Tacitus on Britain and Germany
The Agricola of Tacitus, the biography of the most famous governor of Roman Britain, is part of our national story, and as such has a direct claim on our interest. The Germania, a detailed account of a great people that had already begun to be a European problem in the first century of our era, should still have a message for us in the twentieth. The story of the hero and the story of strange countries that were combined in Homer`s `Odyssey` have now, at a later stage of literature, come to receive separate treatment.
It is to the modern British reader, then, that this version is offered. As he is probably unfamiliar with much detail that is necessary for the full understanding of the story, it will be well to say something about the author and his works and the conditions of the age in which he wrote. The early parts of the introduction will be better understood when the whole of it has been read.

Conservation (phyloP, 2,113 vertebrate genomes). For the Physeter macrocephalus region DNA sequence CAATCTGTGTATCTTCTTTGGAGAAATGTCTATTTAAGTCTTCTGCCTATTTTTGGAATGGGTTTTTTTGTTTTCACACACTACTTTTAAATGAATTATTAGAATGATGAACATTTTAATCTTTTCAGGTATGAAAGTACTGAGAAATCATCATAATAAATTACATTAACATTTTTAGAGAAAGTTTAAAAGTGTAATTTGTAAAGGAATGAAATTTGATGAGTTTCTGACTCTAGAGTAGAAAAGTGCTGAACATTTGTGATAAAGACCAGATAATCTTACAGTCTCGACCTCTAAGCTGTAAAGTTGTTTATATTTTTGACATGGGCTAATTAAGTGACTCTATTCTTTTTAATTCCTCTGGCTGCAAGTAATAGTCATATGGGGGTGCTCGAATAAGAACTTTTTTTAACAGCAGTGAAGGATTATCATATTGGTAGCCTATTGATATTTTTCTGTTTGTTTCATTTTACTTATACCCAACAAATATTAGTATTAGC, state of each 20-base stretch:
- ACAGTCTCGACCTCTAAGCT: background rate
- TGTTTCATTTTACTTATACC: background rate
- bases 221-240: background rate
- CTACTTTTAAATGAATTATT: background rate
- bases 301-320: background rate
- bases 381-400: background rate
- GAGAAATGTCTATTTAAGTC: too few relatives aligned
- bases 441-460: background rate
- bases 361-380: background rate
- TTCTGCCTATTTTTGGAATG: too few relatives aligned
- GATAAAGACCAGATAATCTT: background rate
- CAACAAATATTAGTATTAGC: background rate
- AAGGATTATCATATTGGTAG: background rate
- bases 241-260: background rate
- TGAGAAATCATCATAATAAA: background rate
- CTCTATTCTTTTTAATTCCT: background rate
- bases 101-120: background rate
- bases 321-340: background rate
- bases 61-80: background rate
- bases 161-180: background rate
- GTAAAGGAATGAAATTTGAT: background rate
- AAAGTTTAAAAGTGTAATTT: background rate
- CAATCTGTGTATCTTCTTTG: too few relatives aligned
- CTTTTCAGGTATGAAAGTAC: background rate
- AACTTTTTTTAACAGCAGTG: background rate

The general reader may like to be warned that sections xi – xiv of this Introduction are less immediately necessary to the understanding of the text than sections i – x, and that the Notes on Manuscripts and passages of the text and the Bibliography are specially intended for classical students.